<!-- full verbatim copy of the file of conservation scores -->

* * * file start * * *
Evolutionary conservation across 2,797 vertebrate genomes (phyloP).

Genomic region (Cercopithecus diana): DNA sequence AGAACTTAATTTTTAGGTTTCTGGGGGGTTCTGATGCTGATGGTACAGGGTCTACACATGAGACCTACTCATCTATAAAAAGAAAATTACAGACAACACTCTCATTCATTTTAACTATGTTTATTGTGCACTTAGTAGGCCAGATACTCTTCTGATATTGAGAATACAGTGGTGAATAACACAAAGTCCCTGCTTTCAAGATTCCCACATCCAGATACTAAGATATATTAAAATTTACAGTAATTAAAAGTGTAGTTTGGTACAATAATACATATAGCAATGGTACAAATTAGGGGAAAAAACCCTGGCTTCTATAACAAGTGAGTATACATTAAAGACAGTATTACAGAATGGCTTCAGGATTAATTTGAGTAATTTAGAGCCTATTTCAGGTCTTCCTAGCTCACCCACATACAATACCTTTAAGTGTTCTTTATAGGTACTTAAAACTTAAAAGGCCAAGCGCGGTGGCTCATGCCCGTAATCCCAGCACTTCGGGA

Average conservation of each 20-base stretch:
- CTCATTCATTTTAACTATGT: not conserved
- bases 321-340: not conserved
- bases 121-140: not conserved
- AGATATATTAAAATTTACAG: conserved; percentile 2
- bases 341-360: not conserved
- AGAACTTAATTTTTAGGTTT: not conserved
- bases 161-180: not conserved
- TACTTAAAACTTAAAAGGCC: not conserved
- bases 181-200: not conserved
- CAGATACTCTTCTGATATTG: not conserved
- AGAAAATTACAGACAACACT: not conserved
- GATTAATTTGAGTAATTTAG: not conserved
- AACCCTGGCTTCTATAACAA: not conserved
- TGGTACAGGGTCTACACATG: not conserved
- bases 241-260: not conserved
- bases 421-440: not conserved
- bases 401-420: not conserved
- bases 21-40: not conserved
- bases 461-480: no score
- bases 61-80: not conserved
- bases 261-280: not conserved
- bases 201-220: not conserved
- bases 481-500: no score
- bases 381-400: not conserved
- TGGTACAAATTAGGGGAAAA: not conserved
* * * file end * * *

Evolutionary conservation across 2,797 vertebrate genomes (phyloP).

Genomic region (Cercopithecus diana): DNA sequence AGAACTTAATTTTTAGGTTTCTGGGGGGTTCTGATGCTGATGGTACAGGGTCTACACATGAGACCTACTCATCTATAAAAAGAAAATTACAGACAACACTCTCATTCATTTTAACTATGTTTATTGTGCACTTAGTAGGCCAGATACTCTTCTGATATTGAGAATACAGTGGTGAATAACACAAAGTCCCTGCTTTCAAGATTCCCACATCCAGATACTAAGATATATTAAAATTTACAGTAATTAAAAGTGTAGTTTGGTACAATAATACATATAGCAATGGTACAAATTAGGGGAAAAAACCCTGGCTTCTATAACAAGTGAGTATACATTAAAGACAGTATTACAGAATGGCTTCAGGATTAATTTGAGTAATTTAGAGCCTATTTCAGGTCTTCCTAGCTCACCCACATACAATACCTTTAAGTGTTCTTTATAGGTACTTAAAACTTAAAAGGCCAAGCGCGGTGGCTCATGCCCGTAATCCCAGCACTTCGGGA

Average conservation of each 20-base stretch:
- CTCATTCATTTTAACTATGT: not conserved
- bases 321-340: not conserved
- bases 121-140: not conserved
- AGATATATTAAAATTTACAG: conserved; percentile 2
- bases 341-360: not conserved
- AGAACTTAATTTTTAGGTTT: not conserved
- bases 161-180: not conserved
- TACTTAAAACTTAAAAGGCC: not conserved
- bases 181-200: not conserved
- CAGATACTCTTCTGATATTG: not conserved
- AGAAAATTACAGACAACACT: not conserved
- GATTAATTTGAGTAATTTAG: not conserved
- AACCCTGGCTTCTATAACAA: not conserved
- TGGTACAGGGTCTACACATG: not conserved
- bases 241-260: not conserved
- bases 421-440: not conserved
- bases 401-420: not conserved
- bases 21-40: not conserved
- bases 461-480: no score
- bases 61-80: not conserved
- bases 261-280: not conserved
- bases 201-220: not conserved
- bases 481-500: no score
- bases 381-400: not conserved
- TGGTACAAATTAGGGGAAAA: not conserved